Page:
Dysregulated Behaviour Cluster

What to do

In this section you will find suggestions on ‘What to do’ for all dysregulated behaviours, as well as specific tips for temper tantrums, aggression and self-injurious behaviour. Regardless of the type of behaviour, there are central things that you can do that will help you and your loved one.

For all behaviours

  • Remain calm. Dysregulated behaviours can evoke powerful responses from parents that range from annoyance to frustration to sadness to anger. Although it may be hard, it is helpful to remain as calm as possible for your own wellbeing, and to potentially increase the responsiveness from your loved one.
  • Prioritise self-care. Self-care may seem to be the lowest priority when caring for a loved one with dysregulated behaviours. However, it is prioritised in this list because it is essential. Think of how airlines advise placing on your own mask before placing a mask on a child. They give these instructions knowing that a parent cannot help a child if they are not getting oxygen.
  • Decide which behaviours are of concern to you, your family, and your loved one. Although it may be tempting to work on all behaviours at the same time, working on one behaviour at a time, starting with the most troublesome behaviour is often a better approach.
  • Track those behaviours. You can use the ABC Chart in the resource panel to track behaviours. Indicating what happens before the behaviour ‘A’ antecedant, the behaviour ‘B’ and the consequence ‘C’ of the behaviour can be helpful for noticing patterns of behaviour and finding appropriate interventions.
  • Consider optimising exercise for yourself and your loved one. Exercise can be helpful in releasing excessive energy which can be helpful in decreasing frustration and may have an impact on dysregulated behaviour. For caregivers, exercise may be helpful in producing calm, and a way of putting on your ‘oxygen mask’ first.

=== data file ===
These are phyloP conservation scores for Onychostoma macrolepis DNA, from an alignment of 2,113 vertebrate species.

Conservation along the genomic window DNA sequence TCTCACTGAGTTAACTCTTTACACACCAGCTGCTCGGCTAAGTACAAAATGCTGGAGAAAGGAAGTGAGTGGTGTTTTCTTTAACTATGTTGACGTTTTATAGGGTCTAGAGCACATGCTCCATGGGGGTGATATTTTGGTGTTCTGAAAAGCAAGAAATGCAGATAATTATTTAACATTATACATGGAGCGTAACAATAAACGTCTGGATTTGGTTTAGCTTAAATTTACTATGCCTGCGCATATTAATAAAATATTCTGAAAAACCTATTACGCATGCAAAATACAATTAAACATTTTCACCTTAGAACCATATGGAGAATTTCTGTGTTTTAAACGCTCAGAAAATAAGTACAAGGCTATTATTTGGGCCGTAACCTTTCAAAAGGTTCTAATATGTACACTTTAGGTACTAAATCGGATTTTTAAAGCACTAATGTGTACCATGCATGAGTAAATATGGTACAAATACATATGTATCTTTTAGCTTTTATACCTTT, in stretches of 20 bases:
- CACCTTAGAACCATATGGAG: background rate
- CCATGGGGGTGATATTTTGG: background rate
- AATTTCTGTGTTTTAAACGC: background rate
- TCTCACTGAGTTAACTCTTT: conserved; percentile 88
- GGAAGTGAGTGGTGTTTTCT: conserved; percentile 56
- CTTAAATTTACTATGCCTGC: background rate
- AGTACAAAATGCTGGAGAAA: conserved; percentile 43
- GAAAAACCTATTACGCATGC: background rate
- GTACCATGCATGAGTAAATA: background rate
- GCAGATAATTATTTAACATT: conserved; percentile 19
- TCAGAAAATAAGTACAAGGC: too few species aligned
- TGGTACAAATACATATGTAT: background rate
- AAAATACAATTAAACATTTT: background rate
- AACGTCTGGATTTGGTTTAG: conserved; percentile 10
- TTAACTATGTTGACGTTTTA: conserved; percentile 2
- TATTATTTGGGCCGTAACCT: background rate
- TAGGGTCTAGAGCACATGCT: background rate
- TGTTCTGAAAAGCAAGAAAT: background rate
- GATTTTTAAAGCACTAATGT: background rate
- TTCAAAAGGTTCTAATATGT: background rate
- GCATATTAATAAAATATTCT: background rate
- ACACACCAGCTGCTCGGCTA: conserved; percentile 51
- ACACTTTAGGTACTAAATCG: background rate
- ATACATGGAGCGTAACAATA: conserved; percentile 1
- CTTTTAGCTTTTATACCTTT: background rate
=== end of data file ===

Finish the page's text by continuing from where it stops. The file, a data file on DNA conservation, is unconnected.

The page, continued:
During a temper tantrum

  • Use quiet, peaceful responses, but do not give in or break your own rules. Although it may feel natural to escalate as your loved one escalates, a calmer approach is often more helpful.
  • Try gentle distraction. An example would be re-directing your loved one to a different toy.
  • Lead your loved one away to a quiet place. Often times busy environments can be overwhelming. Finding a quiet place may help with calming.
  • Ignore in safe circumstances (not hitting, kicking, biting, or throwing), then discuss. If the behaviour is not unsafe, ignoring some behaviours may lead to reduction.
  • Give control over little things (offer small, directed choices vs. yes/no). Being given a choice often helps your loved one feel empowered and may also help with calming. 

Preventing temper tantrums

  • Ensure routine and adequate sleeping and eating. Having the same time for sleeping and eating can be helpful in establishing a routine.

  • Provide nap or quiet time. If your loved one’s behaviour can be provoked by being tired, this can be especially helpful.
  • Catch and praise them when behaviour is as expected. Make an effort to celebrate desired behaviours.

  • Make requests in a friendly rather than a demanding tone. A calm tone may help avoid frustration and undesirable behaviours.

  • Distract if in another temper tantrum prone situation. Similar to gentle distraction in the midst of a tantrum, directing your loved one’s attention to something else may help to prevent a tantrum.